In essence, reticular synthesis can be described as the process of assembling judiciously designed rigid secondary building units into predetermined ordered structures (networks), which are held together by strong bonding. It is different from retrosynthesis of organic compounds, because the structural integrity and rigidity of the building blocks in reticular synthesis remain unaltered throughout the construction process—an important aspect that could help to fully realize the benefits of design in crystalline solid-state frameworks. Similarly, reticular synthesis should be distinguished from supramolecular assembly, because in the former, building blocks are linked by strong bonds throughout the crystal.[4]

Applications[edit]

Hydrogen storage[edit]

Omar M. Yaghi and William A. Goddard III reported COFs as exceptional hydrogen storage materials. They predicted the highest excess H2 uptakes at 77 K are 10.0 wt % at 80 bar for COF-105, and 10.0 wt % at 100 bar for COF-108, which have higher surface area and free volume, by grand canonical Monte Carlo (GCMC) simulations as a function of temperature and pressure. This is the highest value reported for associative H2 storage of any material. Thus 3-D COFs are most promising new candidates in the quest for practical H2 storage materials.[7] In 2012, the lab of William A. Goddard III reported the uptake for COF102, COF103, and COF202 at 298 K and they also proposed new strategies to obtain higher interaction with H2. Such strategy consist on metalating the COF with alkaline metals such as Li.[8] These complexes composed of Li, Na and K with benzene ligands (such as 1,3,5-benzenetribenzoate, the ligand used in MOF-177) have been synthesized by Krieck et al.[9] and Goddard showed that the THF is important of their stability. If the metalation with alkaline is performed in the COFs, Goddard et al. calculated that some COFs can reach 2010 DOE gravimetric target in delivery units at 298 K of 4.5 wt %: COF102-Li (5.16 wt %), COF103-Li (4.75 wt %), COF102-Na (4.75 wt %) and COF103-Na (4.72 wt %). COFs also perform better in delivery units than MOFs because the best volumetric performance is for COF102-Na (24.9), COF102-Li (23.8), COF103-Na (22.8), and COF103-Li (21.7), all using delivery g H2/L units for 1–100 bar. These are the highest gravimetric molecular hydrogen uptakes for a porous material under these thermodynamic conditions.[8] Other strategies to increase the interaction of COFs with molecular hydrogen have been reviewed recently.[10] In 2012, the new COF-301-PdCl2 is predicted to reach 60 g total H2 /L at 100 bar, which is 1.5 times the DOE 2015 target of 40 g/L and close to the ultimate (2050) target of 70 g/L.[11]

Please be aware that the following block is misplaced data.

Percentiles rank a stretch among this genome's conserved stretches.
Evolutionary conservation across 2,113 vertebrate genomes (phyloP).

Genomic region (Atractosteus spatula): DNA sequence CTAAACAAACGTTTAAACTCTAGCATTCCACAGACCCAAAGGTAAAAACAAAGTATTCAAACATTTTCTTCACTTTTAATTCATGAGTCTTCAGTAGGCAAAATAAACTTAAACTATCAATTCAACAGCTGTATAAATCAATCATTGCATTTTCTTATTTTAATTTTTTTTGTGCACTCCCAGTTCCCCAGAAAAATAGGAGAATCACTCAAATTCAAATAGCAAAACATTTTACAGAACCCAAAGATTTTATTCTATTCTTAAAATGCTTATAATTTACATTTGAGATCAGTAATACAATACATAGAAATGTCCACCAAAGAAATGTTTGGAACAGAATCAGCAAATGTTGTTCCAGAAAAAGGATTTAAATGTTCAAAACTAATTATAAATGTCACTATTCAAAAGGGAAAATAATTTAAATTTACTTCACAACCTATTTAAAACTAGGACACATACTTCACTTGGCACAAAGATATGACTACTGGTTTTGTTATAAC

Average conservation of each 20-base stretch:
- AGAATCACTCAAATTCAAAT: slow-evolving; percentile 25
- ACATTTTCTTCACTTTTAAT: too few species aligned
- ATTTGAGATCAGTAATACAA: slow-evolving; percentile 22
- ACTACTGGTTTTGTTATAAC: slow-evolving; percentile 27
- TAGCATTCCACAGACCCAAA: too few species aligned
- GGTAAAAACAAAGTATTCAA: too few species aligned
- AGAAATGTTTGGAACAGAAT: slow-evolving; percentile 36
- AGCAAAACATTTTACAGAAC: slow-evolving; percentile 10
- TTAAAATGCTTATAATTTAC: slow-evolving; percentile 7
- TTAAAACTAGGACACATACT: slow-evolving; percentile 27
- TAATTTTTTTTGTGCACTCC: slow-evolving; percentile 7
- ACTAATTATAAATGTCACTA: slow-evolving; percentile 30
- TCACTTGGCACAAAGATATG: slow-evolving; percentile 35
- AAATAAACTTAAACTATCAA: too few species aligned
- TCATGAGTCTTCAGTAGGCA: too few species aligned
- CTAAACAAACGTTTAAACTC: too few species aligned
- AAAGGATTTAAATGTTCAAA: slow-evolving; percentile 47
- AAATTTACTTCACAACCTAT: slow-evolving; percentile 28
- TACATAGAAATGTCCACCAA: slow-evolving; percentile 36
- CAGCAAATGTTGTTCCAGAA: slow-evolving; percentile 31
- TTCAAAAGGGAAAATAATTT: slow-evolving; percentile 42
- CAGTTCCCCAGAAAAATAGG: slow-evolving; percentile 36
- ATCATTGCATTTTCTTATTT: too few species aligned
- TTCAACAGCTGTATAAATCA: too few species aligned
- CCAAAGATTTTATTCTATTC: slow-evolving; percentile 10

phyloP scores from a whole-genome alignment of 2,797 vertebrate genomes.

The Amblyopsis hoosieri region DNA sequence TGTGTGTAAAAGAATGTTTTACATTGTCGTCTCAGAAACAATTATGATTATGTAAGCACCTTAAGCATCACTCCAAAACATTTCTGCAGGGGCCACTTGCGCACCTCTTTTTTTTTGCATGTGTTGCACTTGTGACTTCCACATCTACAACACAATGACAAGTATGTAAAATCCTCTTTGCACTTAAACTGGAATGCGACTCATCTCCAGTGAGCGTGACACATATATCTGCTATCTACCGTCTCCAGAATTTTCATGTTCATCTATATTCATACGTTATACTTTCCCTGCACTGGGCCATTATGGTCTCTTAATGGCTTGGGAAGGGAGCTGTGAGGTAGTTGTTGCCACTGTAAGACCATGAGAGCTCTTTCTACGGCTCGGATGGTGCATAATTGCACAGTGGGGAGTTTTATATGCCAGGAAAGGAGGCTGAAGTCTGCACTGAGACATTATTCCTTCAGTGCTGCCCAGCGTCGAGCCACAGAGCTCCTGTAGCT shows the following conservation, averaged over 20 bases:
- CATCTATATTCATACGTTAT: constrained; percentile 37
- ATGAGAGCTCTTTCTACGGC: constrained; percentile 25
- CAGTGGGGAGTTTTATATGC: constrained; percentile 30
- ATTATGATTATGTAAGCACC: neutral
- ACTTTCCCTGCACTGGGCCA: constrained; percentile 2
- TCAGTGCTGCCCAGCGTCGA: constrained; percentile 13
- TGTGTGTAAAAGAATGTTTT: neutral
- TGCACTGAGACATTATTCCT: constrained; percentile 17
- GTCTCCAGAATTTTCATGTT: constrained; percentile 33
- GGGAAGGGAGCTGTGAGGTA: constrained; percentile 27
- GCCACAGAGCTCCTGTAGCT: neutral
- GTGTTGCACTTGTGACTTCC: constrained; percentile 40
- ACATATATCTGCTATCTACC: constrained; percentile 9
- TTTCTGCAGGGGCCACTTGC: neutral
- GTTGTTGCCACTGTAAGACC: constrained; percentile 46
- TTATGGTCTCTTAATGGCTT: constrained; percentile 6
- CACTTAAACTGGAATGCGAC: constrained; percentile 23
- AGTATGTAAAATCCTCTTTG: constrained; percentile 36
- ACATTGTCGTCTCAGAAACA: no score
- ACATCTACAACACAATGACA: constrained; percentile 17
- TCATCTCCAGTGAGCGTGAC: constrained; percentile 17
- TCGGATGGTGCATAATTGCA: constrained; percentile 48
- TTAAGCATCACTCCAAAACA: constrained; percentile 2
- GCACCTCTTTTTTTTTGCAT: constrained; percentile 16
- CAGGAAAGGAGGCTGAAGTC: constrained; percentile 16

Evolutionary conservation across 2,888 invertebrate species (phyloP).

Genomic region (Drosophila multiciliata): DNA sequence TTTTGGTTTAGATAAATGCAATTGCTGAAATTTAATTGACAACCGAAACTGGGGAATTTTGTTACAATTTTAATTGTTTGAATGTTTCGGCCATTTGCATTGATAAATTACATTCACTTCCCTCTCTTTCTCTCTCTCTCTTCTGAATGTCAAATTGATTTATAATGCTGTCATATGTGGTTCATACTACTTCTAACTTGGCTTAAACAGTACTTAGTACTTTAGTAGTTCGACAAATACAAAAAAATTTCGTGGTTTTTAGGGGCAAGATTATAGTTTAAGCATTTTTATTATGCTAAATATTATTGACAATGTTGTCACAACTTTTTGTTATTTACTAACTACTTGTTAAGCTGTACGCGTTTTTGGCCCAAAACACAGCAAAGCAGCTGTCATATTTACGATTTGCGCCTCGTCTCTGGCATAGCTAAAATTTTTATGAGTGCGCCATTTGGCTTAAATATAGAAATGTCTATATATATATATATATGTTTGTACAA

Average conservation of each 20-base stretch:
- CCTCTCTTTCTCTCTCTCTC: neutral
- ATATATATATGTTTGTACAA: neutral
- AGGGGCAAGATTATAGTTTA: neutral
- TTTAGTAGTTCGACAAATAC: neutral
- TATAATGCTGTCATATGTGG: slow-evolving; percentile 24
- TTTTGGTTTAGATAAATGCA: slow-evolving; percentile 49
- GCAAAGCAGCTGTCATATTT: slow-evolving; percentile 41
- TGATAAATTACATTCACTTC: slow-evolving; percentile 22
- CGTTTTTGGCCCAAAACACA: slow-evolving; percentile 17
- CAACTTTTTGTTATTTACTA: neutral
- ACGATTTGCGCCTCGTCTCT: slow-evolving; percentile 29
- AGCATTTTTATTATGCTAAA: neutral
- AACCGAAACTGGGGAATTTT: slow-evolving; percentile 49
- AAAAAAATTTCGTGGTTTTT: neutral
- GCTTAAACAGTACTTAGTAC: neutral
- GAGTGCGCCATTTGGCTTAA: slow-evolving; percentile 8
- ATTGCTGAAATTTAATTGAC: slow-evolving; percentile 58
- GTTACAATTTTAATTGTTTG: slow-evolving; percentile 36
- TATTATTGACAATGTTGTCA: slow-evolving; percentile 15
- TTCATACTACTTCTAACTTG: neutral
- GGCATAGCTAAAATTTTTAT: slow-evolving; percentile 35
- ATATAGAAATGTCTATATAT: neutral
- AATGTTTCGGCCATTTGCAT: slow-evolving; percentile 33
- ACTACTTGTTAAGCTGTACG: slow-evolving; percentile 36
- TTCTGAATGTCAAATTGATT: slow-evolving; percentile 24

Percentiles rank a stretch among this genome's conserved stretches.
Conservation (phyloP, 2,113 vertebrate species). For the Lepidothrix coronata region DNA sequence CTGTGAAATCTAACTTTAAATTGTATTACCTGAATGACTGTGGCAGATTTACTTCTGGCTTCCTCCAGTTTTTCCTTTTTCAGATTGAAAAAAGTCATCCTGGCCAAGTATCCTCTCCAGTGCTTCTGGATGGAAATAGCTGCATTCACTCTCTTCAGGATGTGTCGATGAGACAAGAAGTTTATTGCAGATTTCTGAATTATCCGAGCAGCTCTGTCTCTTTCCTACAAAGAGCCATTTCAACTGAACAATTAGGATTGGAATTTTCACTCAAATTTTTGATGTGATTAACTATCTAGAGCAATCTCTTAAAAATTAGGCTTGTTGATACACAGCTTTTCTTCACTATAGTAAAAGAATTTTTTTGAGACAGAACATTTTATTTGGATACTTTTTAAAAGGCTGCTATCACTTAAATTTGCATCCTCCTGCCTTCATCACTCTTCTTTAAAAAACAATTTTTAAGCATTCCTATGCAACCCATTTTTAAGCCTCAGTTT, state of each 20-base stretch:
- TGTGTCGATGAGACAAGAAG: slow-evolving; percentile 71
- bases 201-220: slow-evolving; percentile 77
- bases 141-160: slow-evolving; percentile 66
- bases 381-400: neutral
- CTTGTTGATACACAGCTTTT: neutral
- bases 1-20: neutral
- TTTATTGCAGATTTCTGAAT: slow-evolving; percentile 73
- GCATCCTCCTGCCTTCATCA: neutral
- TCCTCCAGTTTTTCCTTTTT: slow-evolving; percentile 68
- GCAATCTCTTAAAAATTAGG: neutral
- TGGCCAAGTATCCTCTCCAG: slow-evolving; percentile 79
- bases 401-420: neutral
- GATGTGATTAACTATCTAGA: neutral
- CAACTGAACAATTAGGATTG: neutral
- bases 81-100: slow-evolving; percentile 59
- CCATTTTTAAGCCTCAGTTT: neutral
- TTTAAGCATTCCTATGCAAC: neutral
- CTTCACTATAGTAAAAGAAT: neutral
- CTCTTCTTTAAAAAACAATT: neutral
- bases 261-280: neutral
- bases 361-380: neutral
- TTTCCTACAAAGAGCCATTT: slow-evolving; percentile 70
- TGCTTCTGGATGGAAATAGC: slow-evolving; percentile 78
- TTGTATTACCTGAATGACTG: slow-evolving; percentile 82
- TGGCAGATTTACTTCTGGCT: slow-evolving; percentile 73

Methane storage[edit]